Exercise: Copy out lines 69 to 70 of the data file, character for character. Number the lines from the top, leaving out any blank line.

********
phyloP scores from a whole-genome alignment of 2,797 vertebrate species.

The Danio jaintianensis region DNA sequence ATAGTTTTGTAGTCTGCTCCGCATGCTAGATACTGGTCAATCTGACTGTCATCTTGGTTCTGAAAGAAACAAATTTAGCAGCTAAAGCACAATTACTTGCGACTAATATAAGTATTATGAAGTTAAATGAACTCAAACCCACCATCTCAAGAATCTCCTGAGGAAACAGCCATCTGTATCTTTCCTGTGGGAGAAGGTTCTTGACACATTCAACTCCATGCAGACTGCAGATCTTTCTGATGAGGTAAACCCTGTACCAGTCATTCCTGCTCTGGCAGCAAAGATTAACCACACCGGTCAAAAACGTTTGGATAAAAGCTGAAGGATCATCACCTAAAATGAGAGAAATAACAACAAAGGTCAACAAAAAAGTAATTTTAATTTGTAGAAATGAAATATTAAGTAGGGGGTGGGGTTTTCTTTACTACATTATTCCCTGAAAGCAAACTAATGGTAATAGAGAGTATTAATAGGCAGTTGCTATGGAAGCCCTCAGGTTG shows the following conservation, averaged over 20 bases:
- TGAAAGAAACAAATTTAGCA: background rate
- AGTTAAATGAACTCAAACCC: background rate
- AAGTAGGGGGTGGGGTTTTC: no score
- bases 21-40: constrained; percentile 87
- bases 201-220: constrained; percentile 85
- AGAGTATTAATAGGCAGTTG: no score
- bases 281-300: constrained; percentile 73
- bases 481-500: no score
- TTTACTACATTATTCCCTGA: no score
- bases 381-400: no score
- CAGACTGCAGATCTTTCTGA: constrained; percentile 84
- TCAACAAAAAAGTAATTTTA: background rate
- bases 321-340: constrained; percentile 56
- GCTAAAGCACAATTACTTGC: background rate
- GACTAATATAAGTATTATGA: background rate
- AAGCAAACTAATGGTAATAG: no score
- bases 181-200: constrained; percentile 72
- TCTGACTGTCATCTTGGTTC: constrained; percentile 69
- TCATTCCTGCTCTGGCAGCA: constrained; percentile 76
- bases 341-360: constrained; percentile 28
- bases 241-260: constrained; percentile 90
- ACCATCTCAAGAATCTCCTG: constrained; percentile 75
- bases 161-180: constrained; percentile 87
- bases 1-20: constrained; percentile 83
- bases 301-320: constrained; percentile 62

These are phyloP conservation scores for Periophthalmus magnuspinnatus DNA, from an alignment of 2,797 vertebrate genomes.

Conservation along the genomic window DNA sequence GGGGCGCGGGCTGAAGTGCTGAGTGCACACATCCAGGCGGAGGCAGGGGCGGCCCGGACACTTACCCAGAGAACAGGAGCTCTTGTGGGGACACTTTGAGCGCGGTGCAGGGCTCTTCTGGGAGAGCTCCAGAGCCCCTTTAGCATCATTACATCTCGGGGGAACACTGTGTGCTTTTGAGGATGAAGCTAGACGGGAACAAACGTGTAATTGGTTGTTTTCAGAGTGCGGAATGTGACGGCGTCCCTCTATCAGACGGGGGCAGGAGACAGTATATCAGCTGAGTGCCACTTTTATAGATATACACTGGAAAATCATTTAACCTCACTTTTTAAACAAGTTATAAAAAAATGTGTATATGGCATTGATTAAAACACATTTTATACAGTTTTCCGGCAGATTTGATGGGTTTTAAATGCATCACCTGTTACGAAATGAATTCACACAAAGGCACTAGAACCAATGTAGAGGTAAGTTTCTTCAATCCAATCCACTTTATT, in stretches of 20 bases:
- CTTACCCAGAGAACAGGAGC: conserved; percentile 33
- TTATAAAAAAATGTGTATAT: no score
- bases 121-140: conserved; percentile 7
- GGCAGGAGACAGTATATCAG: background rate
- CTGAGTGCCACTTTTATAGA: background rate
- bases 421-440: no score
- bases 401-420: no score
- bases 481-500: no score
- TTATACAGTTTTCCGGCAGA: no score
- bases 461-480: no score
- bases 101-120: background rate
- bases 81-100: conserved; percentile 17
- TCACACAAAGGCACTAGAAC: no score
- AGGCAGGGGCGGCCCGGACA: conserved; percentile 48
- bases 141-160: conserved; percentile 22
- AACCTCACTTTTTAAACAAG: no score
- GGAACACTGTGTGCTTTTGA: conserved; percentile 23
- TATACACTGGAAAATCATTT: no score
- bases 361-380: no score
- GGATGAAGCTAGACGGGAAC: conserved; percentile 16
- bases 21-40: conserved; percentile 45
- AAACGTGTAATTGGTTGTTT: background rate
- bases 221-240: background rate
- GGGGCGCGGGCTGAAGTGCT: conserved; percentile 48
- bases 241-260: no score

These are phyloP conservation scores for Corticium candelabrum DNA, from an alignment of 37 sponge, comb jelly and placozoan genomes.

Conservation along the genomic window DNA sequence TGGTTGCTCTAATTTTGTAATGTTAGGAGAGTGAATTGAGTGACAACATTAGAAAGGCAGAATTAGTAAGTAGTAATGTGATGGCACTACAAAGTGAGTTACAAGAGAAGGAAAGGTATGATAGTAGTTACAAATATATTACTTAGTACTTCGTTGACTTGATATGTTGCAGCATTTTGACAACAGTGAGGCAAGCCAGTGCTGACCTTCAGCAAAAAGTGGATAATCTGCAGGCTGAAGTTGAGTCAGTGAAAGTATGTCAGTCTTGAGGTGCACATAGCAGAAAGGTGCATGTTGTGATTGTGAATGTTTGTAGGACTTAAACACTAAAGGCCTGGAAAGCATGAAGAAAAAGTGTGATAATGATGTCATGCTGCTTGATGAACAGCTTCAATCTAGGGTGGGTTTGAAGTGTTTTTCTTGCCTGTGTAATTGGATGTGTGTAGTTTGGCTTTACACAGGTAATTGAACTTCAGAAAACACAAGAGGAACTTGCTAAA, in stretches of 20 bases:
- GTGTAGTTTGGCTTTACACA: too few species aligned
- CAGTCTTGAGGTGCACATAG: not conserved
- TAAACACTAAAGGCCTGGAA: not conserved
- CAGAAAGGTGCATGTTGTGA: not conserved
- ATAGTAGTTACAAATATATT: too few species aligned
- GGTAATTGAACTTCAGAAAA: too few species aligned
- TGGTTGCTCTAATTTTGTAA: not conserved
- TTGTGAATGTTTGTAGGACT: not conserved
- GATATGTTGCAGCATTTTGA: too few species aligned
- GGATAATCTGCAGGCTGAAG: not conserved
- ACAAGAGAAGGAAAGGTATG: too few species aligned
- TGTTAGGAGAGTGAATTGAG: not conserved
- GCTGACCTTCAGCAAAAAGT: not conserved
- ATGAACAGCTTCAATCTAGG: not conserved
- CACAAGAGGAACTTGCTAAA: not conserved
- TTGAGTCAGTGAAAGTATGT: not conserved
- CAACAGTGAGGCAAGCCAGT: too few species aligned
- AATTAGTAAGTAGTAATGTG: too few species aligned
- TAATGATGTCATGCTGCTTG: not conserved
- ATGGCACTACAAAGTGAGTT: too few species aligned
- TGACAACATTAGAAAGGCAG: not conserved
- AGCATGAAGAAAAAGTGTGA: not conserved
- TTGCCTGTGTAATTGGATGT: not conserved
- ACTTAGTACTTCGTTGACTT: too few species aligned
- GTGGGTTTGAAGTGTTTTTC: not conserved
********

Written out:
- GCTGACCTTCAGCAAAAAGT: not conserved
- ATGAACAGCTTCAATCTAGG: not conserved